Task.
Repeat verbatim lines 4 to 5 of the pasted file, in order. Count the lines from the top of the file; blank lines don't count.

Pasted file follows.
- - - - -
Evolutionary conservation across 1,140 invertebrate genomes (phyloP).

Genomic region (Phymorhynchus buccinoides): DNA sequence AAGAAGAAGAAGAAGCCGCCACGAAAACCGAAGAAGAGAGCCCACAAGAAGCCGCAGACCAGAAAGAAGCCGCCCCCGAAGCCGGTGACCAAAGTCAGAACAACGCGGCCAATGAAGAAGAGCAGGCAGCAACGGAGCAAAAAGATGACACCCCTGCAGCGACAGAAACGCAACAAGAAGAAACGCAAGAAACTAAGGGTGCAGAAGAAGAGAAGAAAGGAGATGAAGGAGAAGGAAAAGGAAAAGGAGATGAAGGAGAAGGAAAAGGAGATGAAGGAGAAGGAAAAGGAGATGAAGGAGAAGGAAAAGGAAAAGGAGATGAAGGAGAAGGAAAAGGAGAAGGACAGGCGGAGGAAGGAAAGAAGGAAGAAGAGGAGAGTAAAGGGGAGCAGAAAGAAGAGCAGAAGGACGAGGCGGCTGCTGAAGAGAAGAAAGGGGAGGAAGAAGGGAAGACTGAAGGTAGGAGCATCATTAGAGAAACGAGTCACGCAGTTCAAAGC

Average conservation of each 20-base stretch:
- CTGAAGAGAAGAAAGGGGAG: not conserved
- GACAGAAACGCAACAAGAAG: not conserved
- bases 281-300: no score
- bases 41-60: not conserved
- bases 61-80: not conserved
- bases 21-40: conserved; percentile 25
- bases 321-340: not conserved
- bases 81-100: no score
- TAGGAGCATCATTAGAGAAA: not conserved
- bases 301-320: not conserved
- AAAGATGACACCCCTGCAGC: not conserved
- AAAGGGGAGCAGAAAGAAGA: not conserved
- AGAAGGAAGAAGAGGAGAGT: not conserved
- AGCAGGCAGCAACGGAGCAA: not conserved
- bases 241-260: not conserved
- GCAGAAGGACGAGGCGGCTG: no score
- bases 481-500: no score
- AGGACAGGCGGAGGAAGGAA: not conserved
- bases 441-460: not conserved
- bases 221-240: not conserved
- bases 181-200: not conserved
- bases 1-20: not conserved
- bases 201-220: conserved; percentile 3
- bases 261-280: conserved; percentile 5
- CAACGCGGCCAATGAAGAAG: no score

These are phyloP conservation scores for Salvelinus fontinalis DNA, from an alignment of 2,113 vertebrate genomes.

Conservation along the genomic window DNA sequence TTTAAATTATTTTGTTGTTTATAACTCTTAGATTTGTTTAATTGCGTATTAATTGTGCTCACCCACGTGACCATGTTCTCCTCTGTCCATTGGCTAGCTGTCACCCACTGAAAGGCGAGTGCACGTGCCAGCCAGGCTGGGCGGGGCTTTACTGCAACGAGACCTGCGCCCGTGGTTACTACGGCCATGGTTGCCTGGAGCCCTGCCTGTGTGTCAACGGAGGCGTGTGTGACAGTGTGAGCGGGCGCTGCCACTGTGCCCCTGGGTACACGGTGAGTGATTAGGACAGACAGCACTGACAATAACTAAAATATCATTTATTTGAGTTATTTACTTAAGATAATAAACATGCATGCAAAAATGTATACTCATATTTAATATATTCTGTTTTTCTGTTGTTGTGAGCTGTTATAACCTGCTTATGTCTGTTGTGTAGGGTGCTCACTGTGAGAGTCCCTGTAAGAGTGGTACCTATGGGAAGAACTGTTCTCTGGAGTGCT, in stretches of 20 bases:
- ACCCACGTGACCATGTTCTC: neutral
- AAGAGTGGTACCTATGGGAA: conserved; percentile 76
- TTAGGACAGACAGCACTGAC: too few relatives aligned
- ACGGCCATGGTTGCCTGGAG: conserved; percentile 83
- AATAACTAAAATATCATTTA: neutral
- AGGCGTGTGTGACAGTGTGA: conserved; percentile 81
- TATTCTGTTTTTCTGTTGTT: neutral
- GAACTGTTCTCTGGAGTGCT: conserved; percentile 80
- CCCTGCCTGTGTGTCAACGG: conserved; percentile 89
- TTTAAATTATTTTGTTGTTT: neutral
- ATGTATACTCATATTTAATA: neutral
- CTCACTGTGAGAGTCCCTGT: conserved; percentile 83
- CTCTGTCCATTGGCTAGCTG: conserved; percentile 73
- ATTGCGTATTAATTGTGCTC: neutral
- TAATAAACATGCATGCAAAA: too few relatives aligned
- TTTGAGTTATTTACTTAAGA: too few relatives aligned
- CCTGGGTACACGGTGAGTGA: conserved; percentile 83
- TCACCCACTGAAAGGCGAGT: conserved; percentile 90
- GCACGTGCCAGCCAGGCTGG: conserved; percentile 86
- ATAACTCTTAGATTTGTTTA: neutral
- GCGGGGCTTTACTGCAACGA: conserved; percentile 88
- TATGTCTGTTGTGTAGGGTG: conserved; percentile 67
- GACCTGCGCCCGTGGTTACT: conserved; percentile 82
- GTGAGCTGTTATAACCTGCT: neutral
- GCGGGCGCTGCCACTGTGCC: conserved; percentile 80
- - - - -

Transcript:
- CTGAAGAGAAGAAAGGGGAG: not conserved
- GACAGAAACGCAACAAGAAG: not conserved